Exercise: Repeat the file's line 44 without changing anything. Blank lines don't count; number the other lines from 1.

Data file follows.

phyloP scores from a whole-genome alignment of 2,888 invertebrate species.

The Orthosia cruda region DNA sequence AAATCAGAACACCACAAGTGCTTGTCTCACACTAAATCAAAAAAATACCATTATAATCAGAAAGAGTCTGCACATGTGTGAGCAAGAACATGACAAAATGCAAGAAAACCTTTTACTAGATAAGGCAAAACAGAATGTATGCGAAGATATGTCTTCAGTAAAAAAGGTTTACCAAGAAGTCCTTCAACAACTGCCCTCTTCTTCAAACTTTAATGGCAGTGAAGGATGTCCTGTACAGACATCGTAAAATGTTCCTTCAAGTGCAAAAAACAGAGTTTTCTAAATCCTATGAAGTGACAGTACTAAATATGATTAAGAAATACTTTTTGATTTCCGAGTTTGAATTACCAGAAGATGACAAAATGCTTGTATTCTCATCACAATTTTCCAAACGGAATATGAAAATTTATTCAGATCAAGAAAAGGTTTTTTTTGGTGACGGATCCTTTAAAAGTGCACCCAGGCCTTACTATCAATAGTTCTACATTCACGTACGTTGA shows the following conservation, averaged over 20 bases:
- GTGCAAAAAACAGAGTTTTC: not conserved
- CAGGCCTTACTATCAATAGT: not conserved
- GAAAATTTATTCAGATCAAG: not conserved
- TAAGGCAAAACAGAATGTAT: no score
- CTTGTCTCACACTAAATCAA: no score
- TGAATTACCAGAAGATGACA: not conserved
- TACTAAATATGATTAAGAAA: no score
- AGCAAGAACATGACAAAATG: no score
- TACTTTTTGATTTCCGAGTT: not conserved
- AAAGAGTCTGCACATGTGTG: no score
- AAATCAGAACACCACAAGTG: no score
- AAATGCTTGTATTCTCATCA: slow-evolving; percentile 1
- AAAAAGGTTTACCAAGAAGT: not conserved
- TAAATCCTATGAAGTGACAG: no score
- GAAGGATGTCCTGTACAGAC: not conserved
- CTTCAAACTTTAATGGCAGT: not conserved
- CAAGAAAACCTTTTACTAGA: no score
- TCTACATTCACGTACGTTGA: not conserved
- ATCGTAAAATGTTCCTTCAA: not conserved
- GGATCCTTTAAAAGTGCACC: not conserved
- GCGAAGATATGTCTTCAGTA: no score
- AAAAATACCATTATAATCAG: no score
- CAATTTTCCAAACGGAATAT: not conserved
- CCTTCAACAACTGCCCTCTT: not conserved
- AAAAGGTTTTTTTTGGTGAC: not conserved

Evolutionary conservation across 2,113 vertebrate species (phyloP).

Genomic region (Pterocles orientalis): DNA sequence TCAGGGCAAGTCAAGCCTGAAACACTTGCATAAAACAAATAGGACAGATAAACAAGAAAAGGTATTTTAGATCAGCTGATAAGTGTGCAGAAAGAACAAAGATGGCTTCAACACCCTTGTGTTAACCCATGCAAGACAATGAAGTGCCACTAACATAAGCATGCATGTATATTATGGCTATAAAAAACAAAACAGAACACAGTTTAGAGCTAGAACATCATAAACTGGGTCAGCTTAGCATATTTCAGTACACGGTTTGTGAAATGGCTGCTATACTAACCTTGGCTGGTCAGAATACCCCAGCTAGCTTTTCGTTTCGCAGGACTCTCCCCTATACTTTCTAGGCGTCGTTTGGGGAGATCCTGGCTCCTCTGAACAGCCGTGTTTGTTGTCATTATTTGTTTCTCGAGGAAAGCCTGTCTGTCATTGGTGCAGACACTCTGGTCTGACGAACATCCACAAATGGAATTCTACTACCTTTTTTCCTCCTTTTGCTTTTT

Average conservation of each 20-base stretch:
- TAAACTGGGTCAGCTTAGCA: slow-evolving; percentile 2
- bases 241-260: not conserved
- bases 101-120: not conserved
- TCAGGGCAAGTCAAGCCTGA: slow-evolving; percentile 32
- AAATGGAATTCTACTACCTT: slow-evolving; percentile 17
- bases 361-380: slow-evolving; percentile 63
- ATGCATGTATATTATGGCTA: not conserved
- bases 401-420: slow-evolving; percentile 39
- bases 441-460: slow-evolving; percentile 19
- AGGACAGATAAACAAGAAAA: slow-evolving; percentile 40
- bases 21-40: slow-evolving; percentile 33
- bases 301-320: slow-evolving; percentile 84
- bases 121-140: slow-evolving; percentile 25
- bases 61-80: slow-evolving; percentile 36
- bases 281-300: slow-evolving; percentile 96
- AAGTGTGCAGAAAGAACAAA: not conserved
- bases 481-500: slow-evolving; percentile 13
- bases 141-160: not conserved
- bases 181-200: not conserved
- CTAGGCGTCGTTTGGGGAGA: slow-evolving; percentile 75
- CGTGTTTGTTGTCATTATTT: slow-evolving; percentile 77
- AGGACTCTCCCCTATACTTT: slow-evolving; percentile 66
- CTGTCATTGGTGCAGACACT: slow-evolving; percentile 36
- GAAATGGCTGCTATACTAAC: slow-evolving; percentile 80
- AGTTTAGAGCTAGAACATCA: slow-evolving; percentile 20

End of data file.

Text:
- bases 61-80: slow-evolving; percentile 36